Children may not bring food from home unless that food is a part of a special diet plan. All foods must be clearly labeled with the child's name and date. The special diet plan must be approved by the child's physician or a dietician. The foods brought from home must meet the USDA's CACFP food guidelines. Piper must have this plan in writing. Foods brought from home for the day's meals, must be taken to the kitchen so proper refrigeration and preparation may take place.

Special Dietary Needs

If your child has an allergy or intolerance to certain foods, or must avoid or be given certain foods for other medical reasons, Piper must be given a written dietary plan by a physician or a licensed dietician. This diet should address possible deficiencies the special diet may cause such as a possible lack of vitamin C if the child cannot have orange juice. Children who cannot drink milk due to milk intolerance or allergy must have a nutritional plan for a source of calcium written and approved by a physician or dietician and submitted to the child care office. Parents must provide supplements or substitutions for items on the Center's menu that are restricted from their child's diet. The foods brought from home must meet the USDA's CACFP food guidelines.

Security and Emergency Procedures

If Piper must close due to bad weather, we will abide by the decision of Baylor University. If the University closes, then Piper will close. In some cases Baylor University will choose to open late. Again, we will abide by those hours of operation. In cases of bad weather you will be notified by the Baylor Emergency Notification system as well as the university will announce on the radio and television its decision to close.

Each family will choose a 4-digit pin number to be programmed into our security system. This will allow parents access to our building. Please do not give that number to anyone outside of your family. A person without an access code can obtain access by pushing the buzzer button by the front door and someone inside the building will meet them.

The responsibility of a teacher and child care provider is to provide a safe environment while allowing children the opportunity to develop their motor skills and explore their environment. Minor accidents occur as children play and explore. When such an incident occurs, caregivers will do all that they can to determine the cause of the accident, care for the child, document the injury for the parents and the director, and evaluate the incident to determine how it can be prevented in the future. Parents will receive an injury report explaining the details of an accident. If a serious injury occurs that requires medical attention, Piper will notify the parent.

Parents must keep their emergency contact numbers and medical information (allergies, medication, and physician contact) up to date at all times. The center will call the child's doctor for instructions, if the parents cannot be contacted. If the child must be transported immediately for medical attention, EMS will be called.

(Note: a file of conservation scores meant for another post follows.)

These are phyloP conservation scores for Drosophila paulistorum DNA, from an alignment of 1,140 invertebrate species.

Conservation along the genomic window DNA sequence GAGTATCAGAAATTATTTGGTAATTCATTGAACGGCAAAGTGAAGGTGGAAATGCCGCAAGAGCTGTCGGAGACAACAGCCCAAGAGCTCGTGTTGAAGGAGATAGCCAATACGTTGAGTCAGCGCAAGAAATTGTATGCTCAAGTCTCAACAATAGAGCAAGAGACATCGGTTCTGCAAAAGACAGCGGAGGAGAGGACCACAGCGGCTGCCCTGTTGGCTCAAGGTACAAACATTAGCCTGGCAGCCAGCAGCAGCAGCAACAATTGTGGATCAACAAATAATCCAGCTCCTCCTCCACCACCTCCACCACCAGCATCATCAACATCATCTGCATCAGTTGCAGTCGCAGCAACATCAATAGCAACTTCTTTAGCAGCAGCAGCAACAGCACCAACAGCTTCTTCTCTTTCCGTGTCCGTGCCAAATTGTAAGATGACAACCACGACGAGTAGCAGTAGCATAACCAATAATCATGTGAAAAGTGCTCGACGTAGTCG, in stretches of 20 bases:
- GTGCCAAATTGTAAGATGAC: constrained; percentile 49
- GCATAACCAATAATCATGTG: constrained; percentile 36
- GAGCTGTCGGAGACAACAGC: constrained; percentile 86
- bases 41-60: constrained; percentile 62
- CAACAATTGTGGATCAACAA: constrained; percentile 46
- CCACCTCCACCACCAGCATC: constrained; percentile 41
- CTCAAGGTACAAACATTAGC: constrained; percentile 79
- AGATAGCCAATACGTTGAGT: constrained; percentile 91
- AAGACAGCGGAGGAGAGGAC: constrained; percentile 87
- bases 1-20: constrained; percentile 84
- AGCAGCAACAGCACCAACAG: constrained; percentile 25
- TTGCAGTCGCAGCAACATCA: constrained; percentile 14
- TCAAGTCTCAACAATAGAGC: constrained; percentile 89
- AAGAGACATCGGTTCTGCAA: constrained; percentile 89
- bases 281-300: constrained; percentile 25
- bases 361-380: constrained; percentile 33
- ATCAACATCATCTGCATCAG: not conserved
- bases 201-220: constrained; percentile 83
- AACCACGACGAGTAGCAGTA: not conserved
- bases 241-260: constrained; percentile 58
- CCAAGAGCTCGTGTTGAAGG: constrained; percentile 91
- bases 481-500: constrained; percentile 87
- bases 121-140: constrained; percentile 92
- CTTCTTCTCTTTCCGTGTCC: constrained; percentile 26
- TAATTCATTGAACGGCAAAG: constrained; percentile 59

All Piper staff have current Pediatric First Aid and CPR certificates.

Fire evacuation is practiced monthly with the children so that the children are less likely to be frightened and the teachers are prepared. Special evacuation cribs are in the infant room so that the babies can be removed quickly. The smoke detection and security system is connected with Baylor University and help will come immediately if the alarm is activated.

Preparations for threatening weather have been made at the Center. Twice a year the teachers and children practice going to safe places on the inside of the building. The adult restrooms and the Pre-Kindergarten restrooms, have enough space for everyone to be safe.

If we must evacuate the building and go to a safer place, the Public Safety office at Baylor University will coordinate our transportation to the Family and Consumer Sciences Building on campus. This information will be sent to you via Baylor Emergency Notification System. If you have questions you would need to call Baylor Police at 254-710-2222.

Emergency Procedures

Procedures for protecting and/or evacuating the children during emergencies such as fire, tornados, chemical spills, gas leaks or other events are listed below that we will follow:

1. Fire Emergency- Fire drills are practiced monthly. The drill is coordinated through the Risk Management office of Baylor. The Fire and Occupational Safety representative comes to Piper monthly to conduct our fire drills. The alarm is set and the teachers gather the children, count to make certain all children are present, take the sign-in and emergency book, evacuate the building to the parking lot, and then recount the children. Staff verifies that all children are accounted for. Classes evacuate the building through one the fire exit that is closest to their classroom.

The teachers will not take time to put on coats or shoes at naptime. The basket of shoes will be carried outside by one of the teachers. If the children are on the playground during a fire drill they exit through the gate on the field to the parking lot.

2. Tornado/weather emergency –During severe weather, the office staff monitors the weather through an emergency radio, as well as emergency updates through the Emergency system at Baylor. Quarterly tornado drills will be conducted.

In the event of high winds or tornado the children will be moved from their classrooms to a center room in the building.

Infants, toddlers, & 2"s classes will go to the Women's restroom